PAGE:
The twelve hundred New Castle men, however, banded themselves together into a permanent unemployed-WPA workers organization. At first they concentrated on getting their unemployment compensation checks, and then WPA jobs and relief with a minimum of delay. During the primary elections they carried their town and county for the CIO gubernatorial candidate by a wide margin. Since then they have been pushing a local housing program and laying plans to publicize their plight and the plight of their community. They intend to make the nation, especially Congress, aware that New Castle is fast becoming an industrially stranded community, and that it requires special legislative aid.

Private industry having failed to make any provisions for them, the displaced workers look to the government for assistance. Steel workers who have been deprived of their accustomed way of earning their livelihood in more than a score of towns can be found on relief, WPA, or dependent on a son or daughter, many of whom are in CCC camps or employed by the National Youth Administration. A few find their way back into private industry, usually at much lower-paying jobs. But thousands of the strip mill victims can be found desperate on relief or WPA or hopelessly walking the streets. You can see them in Ohio—Cambridge, Yorkville, Portsmouth, Martins Ferry, Youngstown, Canton; or in the Keystone state—New Castle, Aliquippa, McKeesport, Monessen, Scottdale—and in other states where once prosperous industrial milltowns look upon the country’s twenty-seven strip mills as “Grim Reapers.” The older workers are outcasts of private industry, while the younger ones are on industry’s waiting list, drafted into the army of the unemployed.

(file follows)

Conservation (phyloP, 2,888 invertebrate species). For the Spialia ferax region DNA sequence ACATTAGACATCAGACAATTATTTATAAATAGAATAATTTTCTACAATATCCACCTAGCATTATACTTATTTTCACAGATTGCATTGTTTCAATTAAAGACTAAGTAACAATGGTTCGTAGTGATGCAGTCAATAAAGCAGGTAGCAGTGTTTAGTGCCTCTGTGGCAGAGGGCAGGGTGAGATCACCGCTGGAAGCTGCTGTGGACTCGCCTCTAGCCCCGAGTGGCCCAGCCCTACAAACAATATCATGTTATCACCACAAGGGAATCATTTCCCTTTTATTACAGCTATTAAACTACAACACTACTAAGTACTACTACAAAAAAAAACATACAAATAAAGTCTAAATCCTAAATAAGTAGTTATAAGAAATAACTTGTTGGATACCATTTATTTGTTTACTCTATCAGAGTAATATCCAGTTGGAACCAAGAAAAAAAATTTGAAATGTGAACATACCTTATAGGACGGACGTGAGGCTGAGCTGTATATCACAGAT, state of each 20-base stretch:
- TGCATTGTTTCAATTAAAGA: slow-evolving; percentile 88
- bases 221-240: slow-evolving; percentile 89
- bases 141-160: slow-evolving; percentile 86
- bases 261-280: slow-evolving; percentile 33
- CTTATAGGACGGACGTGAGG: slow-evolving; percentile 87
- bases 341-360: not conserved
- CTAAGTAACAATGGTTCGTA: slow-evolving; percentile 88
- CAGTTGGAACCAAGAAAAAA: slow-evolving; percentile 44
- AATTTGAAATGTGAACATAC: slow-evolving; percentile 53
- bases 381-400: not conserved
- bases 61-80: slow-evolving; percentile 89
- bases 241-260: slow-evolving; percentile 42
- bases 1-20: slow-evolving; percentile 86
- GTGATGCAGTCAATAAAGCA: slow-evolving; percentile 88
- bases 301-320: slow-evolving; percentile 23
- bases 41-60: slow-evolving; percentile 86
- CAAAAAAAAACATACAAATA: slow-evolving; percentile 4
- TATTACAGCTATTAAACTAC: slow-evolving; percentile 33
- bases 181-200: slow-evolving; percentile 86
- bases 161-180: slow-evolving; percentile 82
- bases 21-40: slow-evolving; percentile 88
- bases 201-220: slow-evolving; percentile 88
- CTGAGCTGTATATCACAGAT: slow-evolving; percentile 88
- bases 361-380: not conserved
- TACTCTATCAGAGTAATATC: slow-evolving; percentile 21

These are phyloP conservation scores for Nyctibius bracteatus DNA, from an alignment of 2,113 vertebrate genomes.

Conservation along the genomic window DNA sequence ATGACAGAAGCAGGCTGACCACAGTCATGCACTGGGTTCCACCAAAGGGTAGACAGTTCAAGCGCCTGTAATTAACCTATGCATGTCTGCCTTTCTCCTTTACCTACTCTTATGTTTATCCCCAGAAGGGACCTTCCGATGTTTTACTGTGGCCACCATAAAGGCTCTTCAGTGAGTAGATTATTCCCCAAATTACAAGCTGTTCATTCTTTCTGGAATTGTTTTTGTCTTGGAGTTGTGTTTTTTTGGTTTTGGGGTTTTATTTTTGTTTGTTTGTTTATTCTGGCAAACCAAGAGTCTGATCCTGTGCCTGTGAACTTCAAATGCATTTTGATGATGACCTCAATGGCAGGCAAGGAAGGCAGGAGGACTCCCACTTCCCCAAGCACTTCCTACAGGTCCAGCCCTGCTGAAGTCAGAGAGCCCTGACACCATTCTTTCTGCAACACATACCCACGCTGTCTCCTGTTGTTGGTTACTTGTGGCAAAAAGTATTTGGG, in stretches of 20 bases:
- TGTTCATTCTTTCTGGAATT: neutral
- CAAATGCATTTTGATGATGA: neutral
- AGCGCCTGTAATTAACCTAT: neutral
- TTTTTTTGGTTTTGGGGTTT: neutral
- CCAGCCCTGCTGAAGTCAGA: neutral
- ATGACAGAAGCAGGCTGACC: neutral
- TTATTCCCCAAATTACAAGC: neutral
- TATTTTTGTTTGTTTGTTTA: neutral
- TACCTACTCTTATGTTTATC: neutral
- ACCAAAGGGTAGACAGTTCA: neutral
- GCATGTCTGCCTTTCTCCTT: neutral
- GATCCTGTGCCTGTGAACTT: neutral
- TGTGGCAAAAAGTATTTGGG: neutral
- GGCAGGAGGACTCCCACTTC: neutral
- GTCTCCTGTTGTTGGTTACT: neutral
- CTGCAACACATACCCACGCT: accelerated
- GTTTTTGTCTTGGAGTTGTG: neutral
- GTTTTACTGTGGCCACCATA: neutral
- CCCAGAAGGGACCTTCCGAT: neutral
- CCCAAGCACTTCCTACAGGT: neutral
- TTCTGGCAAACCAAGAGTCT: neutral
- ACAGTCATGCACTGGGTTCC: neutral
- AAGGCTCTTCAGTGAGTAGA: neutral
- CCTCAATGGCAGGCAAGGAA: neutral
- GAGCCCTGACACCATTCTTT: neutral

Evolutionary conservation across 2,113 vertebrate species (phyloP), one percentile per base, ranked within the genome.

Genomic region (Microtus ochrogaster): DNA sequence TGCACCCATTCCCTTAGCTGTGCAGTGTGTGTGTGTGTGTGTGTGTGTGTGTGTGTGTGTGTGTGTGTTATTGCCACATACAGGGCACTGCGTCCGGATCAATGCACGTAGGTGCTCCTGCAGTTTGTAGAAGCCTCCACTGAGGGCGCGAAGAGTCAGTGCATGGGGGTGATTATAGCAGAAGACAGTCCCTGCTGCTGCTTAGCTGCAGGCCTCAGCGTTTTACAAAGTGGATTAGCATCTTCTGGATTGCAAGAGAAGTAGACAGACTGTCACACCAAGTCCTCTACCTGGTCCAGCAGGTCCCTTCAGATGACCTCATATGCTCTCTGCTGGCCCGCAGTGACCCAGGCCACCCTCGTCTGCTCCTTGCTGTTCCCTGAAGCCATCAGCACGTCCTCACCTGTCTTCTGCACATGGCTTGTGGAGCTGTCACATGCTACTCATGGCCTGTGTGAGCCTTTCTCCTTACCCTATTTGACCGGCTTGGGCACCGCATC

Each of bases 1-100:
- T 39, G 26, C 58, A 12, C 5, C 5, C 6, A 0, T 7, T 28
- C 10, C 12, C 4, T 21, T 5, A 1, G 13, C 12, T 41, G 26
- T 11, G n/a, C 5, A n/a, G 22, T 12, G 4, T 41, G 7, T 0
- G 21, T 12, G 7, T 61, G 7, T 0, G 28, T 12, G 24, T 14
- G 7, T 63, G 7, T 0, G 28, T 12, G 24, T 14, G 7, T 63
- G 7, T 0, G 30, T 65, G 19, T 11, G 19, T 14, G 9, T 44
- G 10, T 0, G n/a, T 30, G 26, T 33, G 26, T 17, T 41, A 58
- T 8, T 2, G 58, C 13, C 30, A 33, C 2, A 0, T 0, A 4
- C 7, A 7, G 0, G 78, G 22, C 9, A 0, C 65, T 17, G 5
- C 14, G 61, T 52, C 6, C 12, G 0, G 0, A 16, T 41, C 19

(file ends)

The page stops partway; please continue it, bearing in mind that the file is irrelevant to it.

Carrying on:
New Jobs—For Other Men, Elsewhere

STEEL EMPLOYERS HOLD THAT SPECIAL PROVISIONS FOR THE displaced workers are unnecessary because the strip mills will create new jobs elsewhere, according to the classic economic principle that the effect of labor saving devices is to stimulate, rather than cut employment. But this is to take the “long view.” In every labor saving development, there has been a lag between displacement and the creation of new jobs. And while the principle has so far operated to produce the new jobs in the end, they have seldom, if ever, been jobs for the workers thrown on the labor market by the new machinery. Whatever the final employment results of the strip mills—probably the greatest technological advance of the past decade—the present plight of the eighty-five thousand workers displaced or about to be displaced, is tragic. Nor is there any present encouragement in the possibilities of new jobs through the development of new industries utilizing the strip mill output. A major strip mill product is tinplate.

A new use developed for tinplate in recent years has been to pack beer in tin cans. But beer cans, in turn, mean displaced glass workers. Sheet steel is another major strip mill product, and a new outlet is being developed for sheet steel in the plumbing fixture industry. But this inevitably means the displacement of workers now employed in foundries producing cast iron, enameled plumbing fixtures. Another outlet for sheet steel, still in a very early stage, is prefabricated steel housing. It is estimated that a prefabricated steel house can be produced and erected with one fourth of the labor required to build a house by conventional methods. But any such development on a large scale would cost the jobs not only of a great body of building trades workers, but also of brick and clay, lumber, cement, and other workers now employed to produce housing materials.